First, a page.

6. Prepare lessons on your behaviour expectations for each major activity. Be sure to identify a misbehaviour or trait exibited by several students.
  7. Prepare lessons on your behavioural expections for each major transition. Include time criterea.
  8. Analyze the physical setting -- modify the setting if necessary and possible.
  9. Design a workable schedule with time for teahing behavioral expectations (especially at the beginning of the year), teacher directed instruction, cooperative tasks, and independent tasks.
  10. Design routines or policies for: attendance, heading papers, assigning work, homework, late work, materials, collecting work.
  11. Design procedures for students to check off complicated work.
  12. Evaluate and improve your presentational style.
  13. Examine instructional expectations to insure that you have clear and important objectives for each instructions actibity.
  14. develop a plan for providing frequent positive feedback for following rules, striving towards the "Guidlines,"and for meeting expectations. Monitor interactions with students.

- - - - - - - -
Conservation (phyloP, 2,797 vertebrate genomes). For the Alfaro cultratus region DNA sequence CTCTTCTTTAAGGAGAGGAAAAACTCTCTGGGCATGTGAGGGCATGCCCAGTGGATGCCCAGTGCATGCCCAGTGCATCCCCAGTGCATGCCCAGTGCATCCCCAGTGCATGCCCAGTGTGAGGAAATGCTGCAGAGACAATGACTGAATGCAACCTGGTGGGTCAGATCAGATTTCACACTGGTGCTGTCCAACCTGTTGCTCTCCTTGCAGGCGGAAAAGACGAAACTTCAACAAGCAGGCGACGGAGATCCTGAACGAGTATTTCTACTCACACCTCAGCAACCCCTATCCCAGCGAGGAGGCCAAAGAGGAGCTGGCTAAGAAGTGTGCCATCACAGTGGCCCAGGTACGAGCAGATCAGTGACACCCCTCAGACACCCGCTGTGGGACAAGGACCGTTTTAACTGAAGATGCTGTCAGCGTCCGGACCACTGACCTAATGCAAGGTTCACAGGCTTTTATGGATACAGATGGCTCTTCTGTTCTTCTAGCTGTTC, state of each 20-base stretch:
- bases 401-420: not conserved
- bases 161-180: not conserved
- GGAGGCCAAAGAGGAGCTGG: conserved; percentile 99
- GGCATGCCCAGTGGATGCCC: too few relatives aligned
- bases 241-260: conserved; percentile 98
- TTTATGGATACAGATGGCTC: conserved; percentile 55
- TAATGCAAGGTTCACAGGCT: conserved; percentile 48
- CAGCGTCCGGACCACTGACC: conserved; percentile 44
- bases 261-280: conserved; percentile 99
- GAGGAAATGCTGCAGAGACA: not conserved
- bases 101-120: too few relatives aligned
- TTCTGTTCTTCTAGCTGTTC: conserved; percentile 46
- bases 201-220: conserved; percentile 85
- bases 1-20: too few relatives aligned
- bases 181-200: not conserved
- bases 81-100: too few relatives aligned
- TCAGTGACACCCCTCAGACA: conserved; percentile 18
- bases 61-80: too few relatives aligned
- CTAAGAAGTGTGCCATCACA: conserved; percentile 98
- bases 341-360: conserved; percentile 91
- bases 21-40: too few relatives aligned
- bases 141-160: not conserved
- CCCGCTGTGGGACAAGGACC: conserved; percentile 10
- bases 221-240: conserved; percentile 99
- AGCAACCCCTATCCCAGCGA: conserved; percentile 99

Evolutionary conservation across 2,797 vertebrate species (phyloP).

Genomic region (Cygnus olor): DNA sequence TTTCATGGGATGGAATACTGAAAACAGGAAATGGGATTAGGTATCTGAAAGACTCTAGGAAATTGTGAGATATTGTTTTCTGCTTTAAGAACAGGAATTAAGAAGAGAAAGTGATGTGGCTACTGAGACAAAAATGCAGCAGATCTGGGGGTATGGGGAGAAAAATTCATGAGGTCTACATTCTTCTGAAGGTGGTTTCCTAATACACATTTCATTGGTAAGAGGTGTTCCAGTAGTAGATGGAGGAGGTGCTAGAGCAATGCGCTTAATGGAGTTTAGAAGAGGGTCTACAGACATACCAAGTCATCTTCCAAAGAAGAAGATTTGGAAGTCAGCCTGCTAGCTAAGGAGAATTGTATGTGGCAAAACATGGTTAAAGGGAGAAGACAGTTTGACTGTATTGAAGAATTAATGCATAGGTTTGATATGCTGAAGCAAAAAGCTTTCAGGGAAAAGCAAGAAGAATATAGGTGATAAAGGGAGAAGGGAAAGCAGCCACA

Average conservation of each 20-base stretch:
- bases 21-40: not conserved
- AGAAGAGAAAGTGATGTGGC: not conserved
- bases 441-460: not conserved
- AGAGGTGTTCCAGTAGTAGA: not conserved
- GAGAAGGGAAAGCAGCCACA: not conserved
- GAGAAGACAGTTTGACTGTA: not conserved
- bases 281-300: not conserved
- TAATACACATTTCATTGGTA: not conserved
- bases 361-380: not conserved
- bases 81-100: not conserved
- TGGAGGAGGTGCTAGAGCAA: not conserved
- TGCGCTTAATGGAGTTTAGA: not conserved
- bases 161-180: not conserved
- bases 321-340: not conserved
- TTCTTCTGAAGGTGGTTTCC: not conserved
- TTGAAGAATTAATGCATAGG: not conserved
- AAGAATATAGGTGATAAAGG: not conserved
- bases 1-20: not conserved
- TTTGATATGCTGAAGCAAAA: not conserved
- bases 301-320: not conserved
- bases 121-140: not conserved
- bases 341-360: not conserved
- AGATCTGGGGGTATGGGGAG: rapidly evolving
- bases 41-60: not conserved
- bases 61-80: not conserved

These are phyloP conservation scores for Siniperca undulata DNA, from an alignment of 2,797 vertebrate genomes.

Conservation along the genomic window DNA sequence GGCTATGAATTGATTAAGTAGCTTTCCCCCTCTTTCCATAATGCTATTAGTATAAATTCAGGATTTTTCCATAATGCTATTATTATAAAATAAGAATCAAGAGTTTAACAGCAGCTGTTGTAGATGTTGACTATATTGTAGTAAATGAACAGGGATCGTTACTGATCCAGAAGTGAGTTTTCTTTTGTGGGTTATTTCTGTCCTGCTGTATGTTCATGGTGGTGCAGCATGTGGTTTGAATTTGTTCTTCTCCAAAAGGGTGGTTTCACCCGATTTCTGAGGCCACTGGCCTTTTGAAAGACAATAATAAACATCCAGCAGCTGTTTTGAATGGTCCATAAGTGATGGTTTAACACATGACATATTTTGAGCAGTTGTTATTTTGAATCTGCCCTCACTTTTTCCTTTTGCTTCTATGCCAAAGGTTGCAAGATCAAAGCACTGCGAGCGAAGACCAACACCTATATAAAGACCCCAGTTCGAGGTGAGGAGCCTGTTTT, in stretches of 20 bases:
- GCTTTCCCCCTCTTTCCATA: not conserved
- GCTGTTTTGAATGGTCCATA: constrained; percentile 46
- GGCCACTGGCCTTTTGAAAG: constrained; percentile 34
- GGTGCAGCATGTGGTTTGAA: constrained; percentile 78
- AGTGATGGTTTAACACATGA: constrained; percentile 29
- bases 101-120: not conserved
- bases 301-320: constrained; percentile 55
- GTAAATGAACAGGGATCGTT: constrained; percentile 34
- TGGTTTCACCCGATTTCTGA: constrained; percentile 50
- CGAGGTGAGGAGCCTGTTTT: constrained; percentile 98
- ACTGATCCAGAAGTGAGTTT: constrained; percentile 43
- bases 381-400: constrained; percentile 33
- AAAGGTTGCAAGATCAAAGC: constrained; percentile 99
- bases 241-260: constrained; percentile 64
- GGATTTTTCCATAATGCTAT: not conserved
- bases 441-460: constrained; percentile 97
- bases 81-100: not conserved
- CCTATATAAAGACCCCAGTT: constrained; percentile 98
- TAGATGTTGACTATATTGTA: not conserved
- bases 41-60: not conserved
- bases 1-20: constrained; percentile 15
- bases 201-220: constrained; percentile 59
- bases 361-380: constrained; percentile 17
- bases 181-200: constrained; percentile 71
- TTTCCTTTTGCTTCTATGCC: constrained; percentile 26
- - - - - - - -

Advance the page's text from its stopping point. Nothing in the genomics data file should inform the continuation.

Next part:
15. Develop and implement individual and whole-class rewarrds that can be used as intermittent celebrations of success.
  16. Decide if your students could benefit from one or more structured systems for reinforcing responsible behaviour.
A range of nice mild concequences are better than hard hitting consequences.

As I sit here listening to this speaker I am amazed at how many of the "problems" that he is talking about that do not exist in my class. Behaviour issues come up when kids are actively engaged. Between the computer work and the cooperative conceptual work there are few issues.